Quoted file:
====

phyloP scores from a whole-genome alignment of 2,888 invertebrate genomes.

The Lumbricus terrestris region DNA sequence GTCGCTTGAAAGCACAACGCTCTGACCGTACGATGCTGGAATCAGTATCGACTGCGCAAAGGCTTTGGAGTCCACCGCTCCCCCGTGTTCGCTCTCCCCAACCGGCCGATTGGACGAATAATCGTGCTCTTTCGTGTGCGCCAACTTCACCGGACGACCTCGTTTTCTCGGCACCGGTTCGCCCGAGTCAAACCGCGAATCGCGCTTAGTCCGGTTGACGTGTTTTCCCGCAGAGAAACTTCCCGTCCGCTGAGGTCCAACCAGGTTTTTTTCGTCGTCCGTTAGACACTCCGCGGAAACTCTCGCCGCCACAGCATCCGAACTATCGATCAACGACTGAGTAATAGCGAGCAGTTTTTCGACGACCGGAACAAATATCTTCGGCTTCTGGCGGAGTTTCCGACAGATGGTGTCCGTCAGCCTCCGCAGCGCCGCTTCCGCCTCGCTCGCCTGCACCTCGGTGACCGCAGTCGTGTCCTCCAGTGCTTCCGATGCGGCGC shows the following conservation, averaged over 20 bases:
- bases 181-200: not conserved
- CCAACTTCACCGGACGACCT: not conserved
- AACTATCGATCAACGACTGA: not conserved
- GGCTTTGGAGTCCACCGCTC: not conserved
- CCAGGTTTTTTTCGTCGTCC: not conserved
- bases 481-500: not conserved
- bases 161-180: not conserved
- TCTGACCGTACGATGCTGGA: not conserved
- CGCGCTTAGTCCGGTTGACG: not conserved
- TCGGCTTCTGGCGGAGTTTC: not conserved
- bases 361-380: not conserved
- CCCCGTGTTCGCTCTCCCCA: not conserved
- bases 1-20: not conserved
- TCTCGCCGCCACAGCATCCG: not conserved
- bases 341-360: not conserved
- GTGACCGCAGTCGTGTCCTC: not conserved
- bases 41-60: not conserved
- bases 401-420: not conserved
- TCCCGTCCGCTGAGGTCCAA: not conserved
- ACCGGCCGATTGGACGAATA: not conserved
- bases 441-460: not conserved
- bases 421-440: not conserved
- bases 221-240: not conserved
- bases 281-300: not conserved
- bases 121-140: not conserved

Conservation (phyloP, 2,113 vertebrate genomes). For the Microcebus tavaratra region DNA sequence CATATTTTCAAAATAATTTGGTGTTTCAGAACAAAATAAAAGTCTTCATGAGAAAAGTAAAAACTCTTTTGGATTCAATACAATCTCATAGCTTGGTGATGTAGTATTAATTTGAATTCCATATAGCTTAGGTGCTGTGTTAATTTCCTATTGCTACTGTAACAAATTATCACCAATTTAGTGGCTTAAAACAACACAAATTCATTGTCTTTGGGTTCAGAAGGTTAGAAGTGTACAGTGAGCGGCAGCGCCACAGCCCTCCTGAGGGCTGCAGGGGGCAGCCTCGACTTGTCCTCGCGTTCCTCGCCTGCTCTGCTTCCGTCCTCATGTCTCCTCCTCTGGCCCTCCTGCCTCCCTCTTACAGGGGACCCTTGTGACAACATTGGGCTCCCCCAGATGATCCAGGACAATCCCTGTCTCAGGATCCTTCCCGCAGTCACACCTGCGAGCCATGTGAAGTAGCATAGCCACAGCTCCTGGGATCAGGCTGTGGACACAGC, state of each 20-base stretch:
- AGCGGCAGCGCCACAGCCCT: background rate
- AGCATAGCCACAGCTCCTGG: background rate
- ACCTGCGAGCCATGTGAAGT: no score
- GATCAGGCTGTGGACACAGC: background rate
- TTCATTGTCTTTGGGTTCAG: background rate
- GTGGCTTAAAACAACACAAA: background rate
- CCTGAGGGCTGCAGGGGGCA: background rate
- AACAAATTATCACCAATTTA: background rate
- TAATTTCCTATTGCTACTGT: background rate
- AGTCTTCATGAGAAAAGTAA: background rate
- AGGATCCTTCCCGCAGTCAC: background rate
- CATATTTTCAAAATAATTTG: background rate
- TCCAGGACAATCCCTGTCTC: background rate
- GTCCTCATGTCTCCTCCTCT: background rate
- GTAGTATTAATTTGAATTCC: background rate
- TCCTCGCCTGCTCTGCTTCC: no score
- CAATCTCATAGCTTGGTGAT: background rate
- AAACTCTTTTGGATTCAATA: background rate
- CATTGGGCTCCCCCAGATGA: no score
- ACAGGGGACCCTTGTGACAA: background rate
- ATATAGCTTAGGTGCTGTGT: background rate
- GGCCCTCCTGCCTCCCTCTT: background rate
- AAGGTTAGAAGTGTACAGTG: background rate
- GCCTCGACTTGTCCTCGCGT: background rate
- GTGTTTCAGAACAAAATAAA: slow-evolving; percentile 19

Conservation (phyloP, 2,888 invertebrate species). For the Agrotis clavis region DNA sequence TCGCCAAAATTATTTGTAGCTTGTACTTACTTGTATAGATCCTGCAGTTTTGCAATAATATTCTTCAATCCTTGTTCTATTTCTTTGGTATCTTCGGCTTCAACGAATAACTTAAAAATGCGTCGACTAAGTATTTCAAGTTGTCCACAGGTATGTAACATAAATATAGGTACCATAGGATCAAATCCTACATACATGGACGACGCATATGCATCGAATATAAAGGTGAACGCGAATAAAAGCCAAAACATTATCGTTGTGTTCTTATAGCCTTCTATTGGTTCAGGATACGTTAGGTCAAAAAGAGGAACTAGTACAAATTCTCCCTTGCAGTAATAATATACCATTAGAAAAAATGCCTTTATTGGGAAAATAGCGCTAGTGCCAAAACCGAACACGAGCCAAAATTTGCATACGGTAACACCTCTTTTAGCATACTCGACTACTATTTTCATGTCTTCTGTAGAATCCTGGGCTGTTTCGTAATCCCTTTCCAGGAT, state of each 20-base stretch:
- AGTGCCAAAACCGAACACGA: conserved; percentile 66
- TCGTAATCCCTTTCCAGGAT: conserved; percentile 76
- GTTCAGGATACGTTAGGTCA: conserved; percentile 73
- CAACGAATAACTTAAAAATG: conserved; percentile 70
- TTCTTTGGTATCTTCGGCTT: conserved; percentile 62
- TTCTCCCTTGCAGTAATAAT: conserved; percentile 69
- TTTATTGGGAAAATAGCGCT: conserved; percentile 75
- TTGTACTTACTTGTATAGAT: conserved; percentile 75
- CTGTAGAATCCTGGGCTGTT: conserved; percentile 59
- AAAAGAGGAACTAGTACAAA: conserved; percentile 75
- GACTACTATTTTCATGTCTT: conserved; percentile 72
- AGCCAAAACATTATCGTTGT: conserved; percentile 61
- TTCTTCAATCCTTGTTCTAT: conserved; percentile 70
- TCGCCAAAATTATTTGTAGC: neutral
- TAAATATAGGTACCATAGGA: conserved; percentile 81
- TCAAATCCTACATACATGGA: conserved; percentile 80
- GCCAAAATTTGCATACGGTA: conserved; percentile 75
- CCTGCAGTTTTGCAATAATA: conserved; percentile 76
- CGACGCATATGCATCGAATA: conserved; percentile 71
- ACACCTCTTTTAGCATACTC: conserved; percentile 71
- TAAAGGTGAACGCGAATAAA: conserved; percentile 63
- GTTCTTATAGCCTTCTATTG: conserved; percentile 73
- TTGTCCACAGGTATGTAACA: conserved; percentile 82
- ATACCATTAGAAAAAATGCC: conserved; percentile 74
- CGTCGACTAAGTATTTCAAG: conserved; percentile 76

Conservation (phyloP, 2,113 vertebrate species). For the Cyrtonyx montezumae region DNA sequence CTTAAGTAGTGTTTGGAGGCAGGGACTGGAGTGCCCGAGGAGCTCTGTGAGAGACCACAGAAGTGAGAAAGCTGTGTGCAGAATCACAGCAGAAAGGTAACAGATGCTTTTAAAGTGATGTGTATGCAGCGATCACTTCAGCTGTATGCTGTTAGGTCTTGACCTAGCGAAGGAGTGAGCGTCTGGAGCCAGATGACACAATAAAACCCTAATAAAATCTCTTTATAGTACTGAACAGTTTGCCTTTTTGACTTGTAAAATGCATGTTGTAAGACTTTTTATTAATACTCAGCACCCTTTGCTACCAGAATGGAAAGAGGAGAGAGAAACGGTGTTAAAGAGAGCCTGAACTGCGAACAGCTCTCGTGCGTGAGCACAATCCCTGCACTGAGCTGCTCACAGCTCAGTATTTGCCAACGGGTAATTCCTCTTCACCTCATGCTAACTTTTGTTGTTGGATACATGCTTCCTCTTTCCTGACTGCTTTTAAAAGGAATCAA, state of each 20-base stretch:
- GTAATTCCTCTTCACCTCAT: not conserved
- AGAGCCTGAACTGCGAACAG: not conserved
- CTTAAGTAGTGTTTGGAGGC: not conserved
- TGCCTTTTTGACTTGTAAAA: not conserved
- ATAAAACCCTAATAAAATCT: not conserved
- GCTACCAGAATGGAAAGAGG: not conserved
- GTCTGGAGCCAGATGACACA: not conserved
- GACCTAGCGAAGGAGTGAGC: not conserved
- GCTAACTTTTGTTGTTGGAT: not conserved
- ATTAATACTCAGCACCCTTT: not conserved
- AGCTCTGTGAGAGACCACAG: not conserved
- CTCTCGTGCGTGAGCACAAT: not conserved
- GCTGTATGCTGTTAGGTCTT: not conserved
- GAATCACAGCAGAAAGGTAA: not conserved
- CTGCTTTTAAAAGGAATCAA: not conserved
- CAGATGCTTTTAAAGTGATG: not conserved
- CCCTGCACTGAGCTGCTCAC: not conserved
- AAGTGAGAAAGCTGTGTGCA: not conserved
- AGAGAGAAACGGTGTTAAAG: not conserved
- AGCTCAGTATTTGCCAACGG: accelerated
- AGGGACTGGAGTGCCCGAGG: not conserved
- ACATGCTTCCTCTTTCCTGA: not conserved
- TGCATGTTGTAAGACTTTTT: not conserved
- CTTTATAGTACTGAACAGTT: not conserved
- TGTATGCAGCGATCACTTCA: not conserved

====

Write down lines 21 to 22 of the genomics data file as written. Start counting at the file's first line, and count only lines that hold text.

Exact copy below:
- TCCCGTCCGCTGAGGTCCAA: not conserved
- ACCGGCCGATTGGACGAATA: not conserved